South African SMEs usually look to overdraft facilities to fund cash flow needs. Risk appetite, collateral requirements and inadequate facility size remain key challenges in accessing these facilities. Debtor Finance is a simple, viable alternative to consider for relatively quick access to working capital funding.
The SME financing landscape in SA
“A bank is a place that will lend you money if you can prove that you don’t need it.” ― Bob Hope
The contribution of SMEs to the South African economy remains crucial, accounting for approximately 50% to 60% of the country’s workforce and around 34% of the GDP (The MSME Voice, IFC, 2020). Access to finance remains a hurdle that hampers growth and sustainability for SMEs. A 2018 study by FinFind focusing on SMEs in the formal sector, estimated a credit gap of between R86 billion and R346 billion.
PODCAST: $5 trillion and counting – the MSME Finance Gap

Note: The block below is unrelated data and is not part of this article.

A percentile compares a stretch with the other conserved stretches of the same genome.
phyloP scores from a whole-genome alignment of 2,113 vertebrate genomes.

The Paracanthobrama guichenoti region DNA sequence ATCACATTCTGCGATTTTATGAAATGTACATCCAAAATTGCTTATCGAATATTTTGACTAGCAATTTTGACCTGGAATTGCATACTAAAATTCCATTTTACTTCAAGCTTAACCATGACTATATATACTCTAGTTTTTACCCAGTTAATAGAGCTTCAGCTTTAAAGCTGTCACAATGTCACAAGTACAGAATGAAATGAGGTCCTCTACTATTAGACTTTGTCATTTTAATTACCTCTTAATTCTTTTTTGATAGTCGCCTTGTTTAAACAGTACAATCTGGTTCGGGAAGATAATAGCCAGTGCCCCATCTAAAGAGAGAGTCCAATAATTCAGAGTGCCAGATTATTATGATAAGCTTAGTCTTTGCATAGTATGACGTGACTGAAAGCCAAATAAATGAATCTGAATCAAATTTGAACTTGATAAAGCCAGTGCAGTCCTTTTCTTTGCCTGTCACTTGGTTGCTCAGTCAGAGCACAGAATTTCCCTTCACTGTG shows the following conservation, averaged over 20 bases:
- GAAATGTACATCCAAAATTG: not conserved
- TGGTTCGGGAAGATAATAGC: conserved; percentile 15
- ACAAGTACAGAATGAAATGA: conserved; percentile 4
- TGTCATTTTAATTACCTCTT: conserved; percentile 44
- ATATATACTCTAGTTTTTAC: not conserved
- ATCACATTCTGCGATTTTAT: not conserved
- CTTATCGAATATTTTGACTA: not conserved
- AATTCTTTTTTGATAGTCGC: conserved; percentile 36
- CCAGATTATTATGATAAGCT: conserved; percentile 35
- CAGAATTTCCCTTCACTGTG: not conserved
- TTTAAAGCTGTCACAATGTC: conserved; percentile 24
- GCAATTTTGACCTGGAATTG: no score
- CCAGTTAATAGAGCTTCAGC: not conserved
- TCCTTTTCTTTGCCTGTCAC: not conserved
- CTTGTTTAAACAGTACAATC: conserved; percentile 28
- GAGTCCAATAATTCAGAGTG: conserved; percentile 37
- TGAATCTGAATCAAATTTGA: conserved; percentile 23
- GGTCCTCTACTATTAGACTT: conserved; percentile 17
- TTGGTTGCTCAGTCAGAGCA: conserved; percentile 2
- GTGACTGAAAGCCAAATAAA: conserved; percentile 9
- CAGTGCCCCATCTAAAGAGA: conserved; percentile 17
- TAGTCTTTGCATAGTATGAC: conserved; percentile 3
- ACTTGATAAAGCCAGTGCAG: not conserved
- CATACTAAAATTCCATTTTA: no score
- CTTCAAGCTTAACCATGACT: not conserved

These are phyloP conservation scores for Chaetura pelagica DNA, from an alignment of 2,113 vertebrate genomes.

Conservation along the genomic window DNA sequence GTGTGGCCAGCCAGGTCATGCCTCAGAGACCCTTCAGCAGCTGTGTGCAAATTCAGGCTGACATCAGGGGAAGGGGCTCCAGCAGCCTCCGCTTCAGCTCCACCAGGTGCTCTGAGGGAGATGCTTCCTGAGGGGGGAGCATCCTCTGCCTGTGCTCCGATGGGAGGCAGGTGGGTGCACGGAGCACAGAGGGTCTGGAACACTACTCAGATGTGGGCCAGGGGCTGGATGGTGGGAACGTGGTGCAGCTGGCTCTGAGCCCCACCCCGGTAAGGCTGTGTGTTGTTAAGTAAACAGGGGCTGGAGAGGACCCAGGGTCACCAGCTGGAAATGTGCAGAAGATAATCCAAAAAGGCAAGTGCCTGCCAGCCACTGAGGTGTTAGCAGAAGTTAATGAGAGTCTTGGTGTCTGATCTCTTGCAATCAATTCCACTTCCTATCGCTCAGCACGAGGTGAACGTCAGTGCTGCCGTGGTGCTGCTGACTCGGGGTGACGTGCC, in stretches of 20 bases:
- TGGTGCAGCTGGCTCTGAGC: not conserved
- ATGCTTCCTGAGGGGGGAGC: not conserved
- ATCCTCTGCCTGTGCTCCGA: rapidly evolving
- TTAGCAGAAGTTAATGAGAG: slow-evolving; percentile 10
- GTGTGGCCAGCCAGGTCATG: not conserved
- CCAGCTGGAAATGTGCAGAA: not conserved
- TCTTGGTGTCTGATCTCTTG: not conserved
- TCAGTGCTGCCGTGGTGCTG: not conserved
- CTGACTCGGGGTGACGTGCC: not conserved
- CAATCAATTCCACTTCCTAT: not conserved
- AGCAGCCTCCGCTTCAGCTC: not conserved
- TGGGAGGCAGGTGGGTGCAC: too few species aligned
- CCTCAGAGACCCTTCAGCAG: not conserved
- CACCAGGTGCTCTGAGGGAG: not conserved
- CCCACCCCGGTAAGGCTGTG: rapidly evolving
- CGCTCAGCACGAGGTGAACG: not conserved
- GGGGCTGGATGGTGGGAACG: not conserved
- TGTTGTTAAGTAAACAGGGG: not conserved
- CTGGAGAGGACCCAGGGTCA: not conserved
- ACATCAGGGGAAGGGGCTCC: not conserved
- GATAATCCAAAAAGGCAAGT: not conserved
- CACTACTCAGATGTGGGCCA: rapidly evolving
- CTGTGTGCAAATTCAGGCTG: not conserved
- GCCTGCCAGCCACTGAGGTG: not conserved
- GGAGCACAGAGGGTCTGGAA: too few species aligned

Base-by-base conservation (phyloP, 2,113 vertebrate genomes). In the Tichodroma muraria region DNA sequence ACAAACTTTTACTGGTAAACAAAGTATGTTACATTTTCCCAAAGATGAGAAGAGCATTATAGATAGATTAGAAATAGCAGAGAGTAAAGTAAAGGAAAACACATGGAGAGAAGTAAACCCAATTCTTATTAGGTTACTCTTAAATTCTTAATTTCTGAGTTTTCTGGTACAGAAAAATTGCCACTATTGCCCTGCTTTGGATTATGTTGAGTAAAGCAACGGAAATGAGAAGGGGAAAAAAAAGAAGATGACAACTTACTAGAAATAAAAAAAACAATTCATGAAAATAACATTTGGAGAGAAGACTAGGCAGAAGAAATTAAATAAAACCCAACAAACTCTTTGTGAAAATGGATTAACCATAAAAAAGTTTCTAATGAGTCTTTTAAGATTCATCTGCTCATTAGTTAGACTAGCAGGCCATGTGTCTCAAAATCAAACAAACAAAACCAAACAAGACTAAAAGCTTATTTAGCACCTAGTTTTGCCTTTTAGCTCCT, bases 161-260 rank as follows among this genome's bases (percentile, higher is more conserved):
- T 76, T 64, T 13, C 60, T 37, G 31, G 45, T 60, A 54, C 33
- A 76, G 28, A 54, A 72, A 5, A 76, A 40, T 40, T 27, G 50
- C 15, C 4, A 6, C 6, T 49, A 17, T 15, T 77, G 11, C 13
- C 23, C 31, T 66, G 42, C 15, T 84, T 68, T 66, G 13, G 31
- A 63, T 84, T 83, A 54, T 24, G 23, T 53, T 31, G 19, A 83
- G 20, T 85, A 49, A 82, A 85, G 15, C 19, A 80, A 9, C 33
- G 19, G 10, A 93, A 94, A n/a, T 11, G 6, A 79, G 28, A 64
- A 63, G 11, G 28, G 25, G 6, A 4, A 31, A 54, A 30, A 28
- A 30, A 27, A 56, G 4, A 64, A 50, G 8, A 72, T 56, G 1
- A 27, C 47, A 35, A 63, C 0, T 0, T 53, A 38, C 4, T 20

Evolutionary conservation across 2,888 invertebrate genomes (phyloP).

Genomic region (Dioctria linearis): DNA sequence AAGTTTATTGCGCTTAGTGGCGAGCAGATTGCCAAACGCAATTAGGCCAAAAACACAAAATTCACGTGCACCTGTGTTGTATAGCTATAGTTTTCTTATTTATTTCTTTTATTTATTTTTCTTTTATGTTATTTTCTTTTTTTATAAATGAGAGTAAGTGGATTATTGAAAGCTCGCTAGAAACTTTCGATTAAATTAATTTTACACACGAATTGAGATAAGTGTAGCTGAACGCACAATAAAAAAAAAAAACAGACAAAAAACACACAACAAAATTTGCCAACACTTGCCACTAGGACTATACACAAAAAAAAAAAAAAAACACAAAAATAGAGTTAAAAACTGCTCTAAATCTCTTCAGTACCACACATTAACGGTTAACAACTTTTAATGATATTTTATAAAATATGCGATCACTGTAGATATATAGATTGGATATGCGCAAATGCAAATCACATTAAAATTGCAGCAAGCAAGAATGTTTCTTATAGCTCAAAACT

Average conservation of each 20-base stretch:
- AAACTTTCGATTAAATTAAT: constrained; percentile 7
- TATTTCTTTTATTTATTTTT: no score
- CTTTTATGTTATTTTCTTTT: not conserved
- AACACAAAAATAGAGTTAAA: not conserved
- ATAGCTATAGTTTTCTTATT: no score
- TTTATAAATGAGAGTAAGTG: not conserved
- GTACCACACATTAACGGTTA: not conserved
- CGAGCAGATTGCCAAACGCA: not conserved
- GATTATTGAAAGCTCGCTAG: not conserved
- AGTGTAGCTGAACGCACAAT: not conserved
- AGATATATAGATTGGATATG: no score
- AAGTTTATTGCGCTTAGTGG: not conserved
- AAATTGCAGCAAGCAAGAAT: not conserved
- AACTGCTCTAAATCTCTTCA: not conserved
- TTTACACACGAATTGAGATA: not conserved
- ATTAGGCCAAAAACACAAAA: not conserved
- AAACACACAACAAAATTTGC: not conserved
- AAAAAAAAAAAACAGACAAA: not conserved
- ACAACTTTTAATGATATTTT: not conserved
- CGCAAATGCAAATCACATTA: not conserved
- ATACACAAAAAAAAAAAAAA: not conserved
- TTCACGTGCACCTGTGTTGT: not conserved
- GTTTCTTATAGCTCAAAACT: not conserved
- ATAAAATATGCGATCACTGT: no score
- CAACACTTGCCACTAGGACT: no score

These studies suggest that SMEs are wary of debt and view financial institutions as transactional partners rather than business partners. This can be partly explained by limited awareness of funding options beyond traditional loans, which options can be viewed as mainly transactional and rigid.
OECD has SME credit exposure to banks in 2017 accounting for 28% (R617 million) of total business loans with owner funded capital the most widely used source of funding, followed by investments by family and business partners.
Add to this that the SMEs in these studies are very likely customers and suppliers to each other too, facing similar pressures from a cash flow management perspective. Expect this scenario to be amplified in the current restrictive trade environment due to the Covid-19 pandemic response measures implemented globally and in South Africa. SA Government has in 2020 announced a R100 billion guarantee to banks to lend to SMEs, however, the Banks will apply their lending frameworks. So where to now if the overdraft increase is declined?
ARTICLE: ITFC – Safeguarding SME Resilience in the Face of a Global Pandemic
Debtor Finance as alternative
An introduction to debtor finance – what are the products and how do they work?
Debtor finance, also referred to as Invoice Finance, offers a form of advance against a company’s debtors’ book, or accounts receivables book. It is known by various names, including Invoice Discounting, Invoice Factoring, Receivables Finance, Receivables Discounting. There are basically two types of Debtor Finance:
- Invoice Discounting